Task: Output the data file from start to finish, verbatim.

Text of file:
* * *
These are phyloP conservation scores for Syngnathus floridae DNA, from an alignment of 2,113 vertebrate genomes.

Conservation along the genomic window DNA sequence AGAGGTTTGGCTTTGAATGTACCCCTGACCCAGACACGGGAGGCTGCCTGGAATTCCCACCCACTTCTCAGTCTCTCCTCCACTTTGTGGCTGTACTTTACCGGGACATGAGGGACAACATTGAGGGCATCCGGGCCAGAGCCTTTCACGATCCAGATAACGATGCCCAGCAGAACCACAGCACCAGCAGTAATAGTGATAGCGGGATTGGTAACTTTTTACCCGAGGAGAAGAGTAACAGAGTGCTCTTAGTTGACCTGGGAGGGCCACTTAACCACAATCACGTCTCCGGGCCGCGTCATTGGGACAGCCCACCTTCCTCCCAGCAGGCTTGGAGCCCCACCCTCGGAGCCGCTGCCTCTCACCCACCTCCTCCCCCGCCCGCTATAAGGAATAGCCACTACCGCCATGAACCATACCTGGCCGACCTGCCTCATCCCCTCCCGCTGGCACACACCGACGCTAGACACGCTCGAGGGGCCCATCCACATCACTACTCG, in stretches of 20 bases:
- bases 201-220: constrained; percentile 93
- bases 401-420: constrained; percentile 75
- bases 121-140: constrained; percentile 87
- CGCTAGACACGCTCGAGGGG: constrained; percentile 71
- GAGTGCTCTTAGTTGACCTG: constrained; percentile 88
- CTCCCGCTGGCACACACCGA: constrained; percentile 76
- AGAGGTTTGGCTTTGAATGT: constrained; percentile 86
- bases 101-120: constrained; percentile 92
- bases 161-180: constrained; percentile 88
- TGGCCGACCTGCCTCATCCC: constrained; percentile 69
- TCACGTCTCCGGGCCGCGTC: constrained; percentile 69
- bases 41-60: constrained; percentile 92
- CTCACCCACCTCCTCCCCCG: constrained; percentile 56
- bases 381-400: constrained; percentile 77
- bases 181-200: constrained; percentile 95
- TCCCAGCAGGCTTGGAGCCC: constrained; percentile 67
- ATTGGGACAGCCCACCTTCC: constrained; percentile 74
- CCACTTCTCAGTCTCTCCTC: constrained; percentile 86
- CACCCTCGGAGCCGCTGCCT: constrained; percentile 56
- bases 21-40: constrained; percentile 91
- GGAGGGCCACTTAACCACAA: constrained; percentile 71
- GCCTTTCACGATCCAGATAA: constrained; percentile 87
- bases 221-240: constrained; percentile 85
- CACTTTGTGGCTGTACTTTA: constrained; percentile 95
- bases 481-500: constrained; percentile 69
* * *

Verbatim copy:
These are phyloP conservation scores for Syngnathus floridae DNA, from an alignment of 2,113 vertebrate genomes.

Conservation along the genomic window DNA sequence AGAGGTTTGGCTTTGAATGTACCCCTGACCCAGACACGGGAGGCTGCCTGGAATTCCCACCCACTTCTCAGTCTCTCCTCCACTTTGTGGCTGTACTTTACCGGGACATGAGGGACAACATTGAGGGCATCCGGGCCAGAGCCTTTCACGATCCAGATAACGATGCCCAGCAGAACCACAGCACCAGCAGTAATAGTGATAGCGGGATTGGTAACTTTTTACCCGAGGAGAAGAGTAACAGAGTGCTCTTAGTTGACCTGGGAGGGCCACTTAACCACAATCACGTCTCCGGGCCGCGTCATTGGGACAGCCCACCTTCCTCCCAGCAGGCTTGGAGCCCCACCCTCGGAGCCGCTGCCTCTCACCCACCTCCTCCCCCGCCCGCTATAAGGAATAGCCACTACCGCCATGAACCATACCTGGCCGACCTGCCTCATCCCCTCCCGCTGGCACACACCGACGCTAGACACGCTCGAGGGGCCCATCCACATCACTACTCG, in stretches of 20 bases:
- bases 201-220: constrained; percentile 93
- bases 401-420: constrained; percentile 75
- bases 121-140: constrained; percentile 87
- CGCTAGACACGCTCGAGGGG: constrained; percentile 71
- GAGTGCTCTTAGTTGACCTG: constrained; percentile 88
- CTCCCGCTGGCACACACCGA: constrained; percentile 76
- AGAGGTTTGGCTTTGAATGT: constrained; percentile 86
- bases 101-120: constrained; percentile 92
- bases 161-180: constrained; percentile 88
- TGGCCGACCTGCCTCATCCC: constrained; percentile 69
- TCACGTCTCCGGGCCGCGTC: constrained; percentile 69
- bases 41-60: constrained; percentile 92
- CTCACCCACCTCCTCCCCCG: constrained; percentile 56
- bases 381-400: constrained; percentile 77
- bases 181-200: constrained; percentile 95
- TCCCAGCAGGCTTGGAGCCC: constrained; percentile 67
- ATTGGGACAGCCCACCTTCC: constrained; percentile 74
- CCACTTCTCAGTCTCTCCTC: constrained; percentile 86
- CACCCTCGGAGCCGCTGCCT: constrained; percentile 56
- bases 21-40: constrained; percentile 91
- GGAGGGCCACTTAACCACAA: constrained; percentile 71
- GCCTTTCACGATCCAGATAA: constrained; percentile 87
- bases 221-240: constrained; percentile 85
- CACTTTGTGGCTGTACTTTA: constrained; percentile 95
- bases 481-500: constrained; percentile 69